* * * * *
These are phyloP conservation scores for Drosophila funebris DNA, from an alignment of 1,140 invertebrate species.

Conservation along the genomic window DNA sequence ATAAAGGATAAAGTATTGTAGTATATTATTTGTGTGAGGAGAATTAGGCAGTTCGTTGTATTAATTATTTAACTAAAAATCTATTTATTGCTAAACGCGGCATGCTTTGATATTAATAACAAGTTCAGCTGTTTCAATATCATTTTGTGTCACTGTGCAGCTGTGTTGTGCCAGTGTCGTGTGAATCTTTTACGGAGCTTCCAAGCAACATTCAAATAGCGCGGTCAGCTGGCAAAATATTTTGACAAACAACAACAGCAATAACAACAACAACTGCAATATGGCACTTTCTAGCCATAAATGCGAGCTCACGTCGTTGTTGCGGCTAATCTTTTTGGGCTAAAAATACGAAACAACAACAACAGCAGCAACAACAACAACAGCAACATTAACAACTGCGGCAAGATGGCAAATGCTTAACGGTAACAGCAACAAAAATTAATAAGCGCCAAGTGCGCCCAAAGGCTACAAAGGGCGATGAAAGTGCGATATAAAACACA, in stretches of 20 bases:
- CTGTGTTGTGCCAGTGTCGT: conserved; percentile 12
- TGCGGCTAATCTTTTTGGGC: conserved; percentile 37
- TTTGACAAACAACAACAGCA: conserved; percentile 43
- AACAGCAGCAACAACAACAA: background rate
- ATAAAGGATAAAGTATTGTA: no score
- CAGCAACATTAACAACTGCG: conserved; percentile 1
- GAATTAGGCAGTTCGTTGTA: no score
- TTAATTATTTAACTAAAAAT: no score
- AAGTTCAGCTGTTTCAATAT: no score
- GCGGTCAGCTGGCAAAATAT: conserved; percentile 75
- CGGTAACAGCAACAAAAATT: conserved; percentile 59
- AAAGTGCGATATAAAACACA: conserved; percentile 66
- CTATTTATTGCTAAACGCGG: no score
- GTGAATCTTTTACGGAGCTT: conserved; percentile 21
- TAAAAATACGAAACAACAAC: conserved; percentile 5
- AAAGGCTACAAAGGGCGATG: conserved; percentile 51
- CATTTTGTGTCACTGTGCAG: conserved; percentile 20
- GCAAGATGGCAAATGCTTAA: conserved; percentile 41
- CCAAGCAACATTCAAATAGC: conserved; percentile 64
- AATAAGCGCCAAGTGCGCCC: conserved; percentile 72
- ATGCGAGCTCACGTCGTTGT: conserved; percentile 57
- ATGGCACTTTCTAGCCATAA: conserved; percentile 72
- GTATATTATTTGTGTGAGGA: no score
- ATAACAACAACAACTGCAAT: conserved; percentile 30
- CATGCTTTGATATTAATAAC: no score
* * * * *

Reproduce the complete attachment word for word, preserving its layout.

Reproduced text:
These are phyloP conservation scores for Drosophila funebris DNA, from an alignment of 1,140 invertebrate species.

Conservation along the genomic window DNA sequence ATAAAGGATAAAGTATTGTAGTATATTATTTGTGTGAGGAGAATTAGGCAGTTCGTTGTATTAATTATTTAACTAAAAATCTATTTATTGCTAAACGCGGCATGCTTTGATATTAATAACAAGTTCAGCTGTTTCAATATCATTTTGTGTCACTGTGCAGCTGTGTTGTGCCAGTGTCGTGTGAATCTTTTACGGAGCTTCCAAGCAACATTCAAATAGCGCGGTCAGCTGGCAAAATATTTTGACAAACAACAACAGCAATAACAACAACAACTGCAATATGGCACTTTCTAGCCATAAATGCGAGCTCACGTCGTTGTTGCGGCTAATCTTTTTGGGCTAAAAATACGAAACAACAACAACAGCAGCAACAACAACAACAGCAACATTAACAACTGCGGCAAGATGGCAAATGCTTAACGGTAACAGCAACAAAAATTAATAAGCGCCAAGTGCGCCCAAAGGCTACAAAGGGCGATGAAAGTGCGATATAAAACACA, in stretches of 20 bases:
- CTGTGTTGTGCCAGTGTCGT: conserved; percentile 12
- TGCGGCTAATCTTTTTGGGC: conserved; percentile 37
- TTTGACAAACAACAACAGCA: conserved; percentile 43
- AACAGCAGCAACAACAACAA: background rate
- ATAAAGGATAAAGTATTGTA: no score
- CAGCAACATTAACAACTGCG: conserved; percentile 1
- GAATTAGGCAGTTCGTTGTA: no score
- TTAATTATTTAACTAAAAAT: no score
- AAGTTCAGCTGTTTCAATAT: no score
- GCGGTCAGCTGGCAAAATAT: conserved; percentile 75
- CGGTAACAGCAACAAAAATT: conserved; percentile 59
- AAAGTGCGATATAAAACACA: conserved; percentile 66
- CTATTTATTGCTAAACGCGG: no score
- GTGAATCTTTTACGGAGCTT: conserved; percentile 21
- TAAAAATACGAAACAACAAC: conserved; percentile 5
- AAAGGCTACAAAGGGCGATG: conserved; percentile 51
- CATTTTGTGTCACTGTGCAG: conserved; percentile 20
- GCAAGATGGCAAATGCTTAA: conserved; percentile 41
- CCAAGCAACATTCAAATAGC: conserved; percentile 64
- AATAAGCGCCAAGTGCGCCC: conserved; percentile 72
- ATGCGAGCTCACGTCGTTGT: conserved; percentile 57
- ATGGCACTTTCTAGCCATAA: conserved; percentile 72
- GTATATTATTTGTGTGAGGA: no score
- ATAACAACAACAACTGCAAT: conserved; percentile 30
- CATGCTTTGATATTAATAAC: no score